New York State Court of Claims

New York State Court of Claims

KIPRAIS v. THE STATE OF NEW YORK, #2005-010-068, Claim No. 107266


Case Information

Claimant short name:
Footnote (claimant name) :

Footnote (defendant name) :

Third-party claimant(s):

Third-party defendant(s):

Claim number(s):
Motion number(s):

Cross-motion number(s):

Terry Jane Ruderman
Claimant's attorney:
Defendant's attorney:
Attorney General for the State of New YorkBy: Rachel Zaffrann, Assistant Attorney General
Third-party defendant's attorney:

Signature date:
January 6, 2006
White Plains

Official citation:

Appellate results:

See also (multicaptioned case)


Claim for damages for injuries sustained as a result of a fall at SUNY Purchase was dismissed. Claimant failed to establish that negligence of defendant was a proximate cause of the fall.

Claimant Arlene Kiprais seeks damages for injuries she sustained on November 23, 2002 at approximately 10:15 p.m., when she fell while descending an exterior staircase at the State University of New York at Purchase (SUNY Purchase). The claim of William Kiprais, claimant's husband, is derivative. Claimants contend that inadequate lighting was a proximate cause of Mrs. Kiprais' fall as she was unable to discern the landing from the steps and lost her balance. The trial of this claim was bifurcated and this Decision pertains solely to the issue of liability.

Mrs. Kiprais testified that on the night of November 23, 2002, she and her husband went to the 8:00 p.m. performance of "Forbidden Broadway" at the SUNY Purchase Performance Arts Center (PAC). The PAC is a two-story building with a concert hall on the first floor and several theaters on the second level. "Forbidden Broadway" was performed in the Pepsico Theater on the second floor of the PAC. Claimant had been to the PAC several times and was generally familiar with the layout of the building.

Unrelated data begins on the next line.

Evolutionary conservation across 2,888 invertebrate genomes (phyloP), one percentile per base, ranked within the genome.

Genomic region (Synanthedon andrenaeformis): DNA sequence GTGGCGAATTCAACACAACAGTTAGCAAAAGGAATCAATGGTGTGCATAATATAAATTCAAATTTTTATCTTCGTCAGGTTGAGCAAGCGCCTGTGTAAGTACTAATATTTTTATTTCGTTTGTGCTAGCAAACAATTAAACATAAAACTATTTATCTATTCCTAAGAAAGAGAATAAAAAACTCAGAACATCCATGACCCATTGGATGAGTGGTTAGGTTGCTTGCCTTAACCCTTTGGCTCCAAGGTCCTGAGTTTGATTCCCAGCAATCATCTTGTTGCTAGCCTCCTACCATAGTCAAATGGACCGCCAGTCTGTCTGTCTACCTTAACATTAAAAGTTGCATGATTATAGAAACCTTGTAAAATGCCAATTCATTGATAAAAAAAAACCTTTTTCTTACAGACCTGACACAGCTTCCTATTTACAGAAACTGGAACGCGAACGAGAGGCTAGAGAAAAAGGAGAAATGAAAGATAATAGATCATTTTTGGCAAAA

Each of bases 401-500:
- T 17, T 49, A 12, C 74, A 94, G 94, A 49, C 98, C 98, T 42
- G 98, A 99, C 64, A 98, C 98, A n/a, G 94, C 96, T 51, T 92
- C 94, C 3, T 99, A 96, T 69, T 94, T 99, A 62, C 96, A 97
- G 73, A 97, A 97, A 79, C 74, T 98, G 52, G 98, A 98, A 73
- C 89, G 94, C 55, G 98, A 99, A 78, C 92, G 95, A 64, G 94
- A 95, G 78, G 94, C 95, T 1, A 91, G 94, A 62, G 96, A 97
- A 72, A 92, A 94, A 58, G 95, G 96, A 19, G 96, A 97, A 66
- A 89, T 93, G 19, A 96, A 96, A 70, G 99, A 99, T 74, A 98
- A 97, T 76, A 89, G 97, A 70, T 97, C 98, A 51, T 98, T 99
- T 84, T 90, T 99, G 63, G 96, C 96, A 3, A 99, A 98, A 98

After the show, claimants exited the theater and ushers, wearing SUNY Purchase insignia, directed the patrons through the upper lobby toward an exit that opened onto a pedestrian mall. Claimants walked with the other patrons to a stairway, approximately eleven feet wide, which, they later learned, led to a parking lot. Mrs. Kiprais was not familiar with this particular stairway because, on all of the prior occasions, she had entered and exited the PAC from the main entrance into the first floor lobby.

When Mrs. Kiprais reached the top of the stairs, she held on to the handrail on her right side and then slowly descended. Mr. Kiprais testified that he was to the left of his wife and was not holding on to any handrail. Mrs. Kiprais testified that she could see only partially down the stairs because of the number of people. As she proceeded, Mrs. Kiprais kept looking down at the steps and the people in front of her. The stairway had a series of landings. Mrs. Kiprais described the approach to the third landing as dark and crowded. Mr. Kiprais testified that, as they proceeded down the stairway,[1] it was getting darker making it impossible to differentiate the steps from the landings. As Mrs. Kiprais placed her right foot on the landing, she lost her balance and fell. She testified that she thought there was another step. She stated there was hardly any lighting and it became progressively darker as she went down the stairs. Mr. Kiprais described the area near the landing as very dark causing someone to feel their way rather than see. As Mrs. Kiprais fell, her right hand pulled off the rail.

Mrs. Kiprais was wearing rubber soled, comfortable, flat, tie shoes. Although she was on numerous medications, she maintained that she had no side effects from them and felt fine that evening. Mr. Kiprais assisted his wife and transported her to the emergency room at Sound Shore Hospital.

On November 24, 2002, Mr. Kiprais reported the accident to the SUNY Purchase police[2] and later returned to the scene to take photographs (Exs. 32-38, 40, 50). He noted that the nearest light to the stairway was a post fixture with five stanchions (Ex. 65).

Nelson Castilla testified that in November 2002, he was employed as a police officer at SUNY Purchase. On November 29, 2002, he prepared an incident report based upon information furnished by Mr. Kiprais (Ex. A).[3] Castilla, who is no longer working at SUNY Purchase, had a vague independent recollection of the event and did not remember the physical layout of the area.